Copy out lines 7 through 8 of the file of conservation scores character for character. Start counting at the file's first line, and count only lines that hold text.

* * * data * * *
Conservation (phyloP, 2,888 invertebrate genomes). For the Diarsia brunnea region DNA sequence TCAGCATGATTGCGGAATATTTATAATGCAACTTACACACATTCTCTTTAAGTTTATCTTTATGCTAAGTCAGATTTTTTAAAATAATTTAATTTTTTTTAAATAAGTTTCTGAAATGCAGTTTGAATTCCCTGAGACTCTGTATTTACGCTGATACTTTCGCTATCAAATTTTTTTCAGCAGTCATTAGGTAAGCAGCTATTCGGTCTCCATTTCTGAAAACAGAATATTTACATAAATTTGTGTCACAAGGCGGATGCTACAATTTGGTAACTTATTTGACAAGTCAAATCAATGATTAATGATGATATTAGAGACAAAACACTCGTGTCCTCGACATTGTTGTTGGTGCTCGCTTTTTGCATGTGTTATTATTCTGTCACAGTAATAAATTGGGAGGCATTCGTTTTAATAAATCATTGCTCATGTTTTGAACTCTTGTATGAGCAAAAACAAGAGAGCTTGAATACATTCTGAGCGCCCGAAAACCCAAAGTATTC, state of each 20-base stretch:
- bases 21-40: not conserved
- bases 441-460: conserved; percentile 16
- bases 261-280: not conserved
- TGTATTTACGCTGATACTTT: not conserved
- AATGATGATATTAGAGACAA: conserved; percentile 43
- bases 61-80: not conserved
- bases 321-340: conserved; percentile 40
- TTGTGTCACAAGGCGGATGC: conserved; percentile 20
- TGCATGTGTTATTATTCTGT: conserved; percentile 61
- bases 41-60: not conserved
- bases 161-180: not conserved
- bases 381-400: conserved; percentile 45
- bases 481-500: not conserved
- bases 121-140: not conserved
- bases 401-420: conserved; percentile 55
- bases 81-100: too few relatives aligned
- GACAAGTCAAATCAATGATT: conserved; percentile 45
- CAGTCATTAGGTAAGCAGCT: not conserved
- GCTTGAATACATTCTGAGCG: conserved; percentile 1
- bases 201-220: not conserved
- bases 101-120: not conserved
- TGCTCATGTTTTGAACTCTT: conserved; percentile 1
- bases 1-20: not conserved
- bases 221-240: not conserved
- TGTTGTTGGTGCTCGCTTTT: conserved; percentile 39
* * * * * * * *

- bases 61-80: not conserved
- bases 321-340: conserved; percentile 40